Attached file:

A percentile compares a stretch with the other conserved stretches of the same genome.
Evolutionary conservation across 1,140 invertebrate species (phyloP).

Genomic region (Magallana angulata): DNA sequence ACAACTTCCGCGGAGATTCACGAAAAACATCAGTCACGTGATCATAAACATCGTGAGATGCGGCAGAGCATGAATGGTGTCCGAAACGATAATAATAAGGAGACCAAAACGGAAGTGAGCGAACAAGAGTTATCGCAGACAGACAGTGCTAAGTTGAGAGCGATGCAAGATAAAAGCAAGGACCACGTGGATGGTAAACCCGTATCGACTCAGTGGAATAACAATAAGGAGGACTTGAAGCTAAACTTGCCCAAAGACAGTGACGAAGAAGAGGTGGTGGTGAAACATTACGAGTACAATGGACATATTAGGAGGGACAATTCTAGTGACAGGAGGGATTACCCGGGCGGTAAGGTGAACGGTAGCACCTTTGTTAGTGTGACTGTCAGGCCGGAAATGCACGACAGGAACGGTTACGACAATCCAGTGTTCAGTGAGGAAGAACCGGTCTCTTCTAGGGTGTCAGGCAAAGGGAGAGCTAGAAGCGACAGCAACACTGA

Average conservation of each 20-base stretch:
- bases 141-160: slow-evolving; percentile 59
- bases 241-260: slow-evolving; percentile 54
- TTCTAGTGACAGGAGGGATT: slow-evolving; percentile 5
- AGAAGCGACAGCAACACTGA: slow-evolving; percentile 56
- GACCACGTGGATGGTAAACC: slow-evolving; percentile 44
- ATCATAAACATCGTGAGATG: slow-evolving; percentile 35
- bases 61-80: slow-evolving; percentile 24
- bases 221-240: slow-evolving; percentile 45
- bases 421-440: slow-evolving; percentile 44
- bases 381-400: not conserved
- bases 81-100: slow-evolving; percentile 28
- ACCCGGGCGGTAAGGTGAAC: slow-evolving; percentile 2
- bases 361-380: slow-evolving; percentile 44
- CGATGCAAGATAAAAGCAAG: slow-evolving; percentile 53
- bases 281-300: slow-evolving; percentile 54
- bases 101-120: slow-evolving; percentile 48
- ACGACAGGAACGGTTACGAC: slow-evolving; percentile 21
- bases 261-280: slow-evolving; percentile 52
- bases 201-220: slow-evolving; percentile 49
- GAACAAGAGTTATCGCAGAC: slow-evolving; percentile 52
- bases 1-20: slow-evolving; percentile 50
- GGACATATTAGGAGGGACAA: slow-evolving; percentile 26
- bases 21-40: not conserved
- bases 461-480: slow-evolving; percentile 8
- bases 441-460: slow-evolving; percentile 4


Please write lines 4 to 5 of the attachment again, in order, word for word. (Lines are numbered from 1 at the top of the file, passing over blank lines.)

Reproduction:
Average conservation of each 20-base stretch:
- bases 141-160: slow-evolving; percentile 59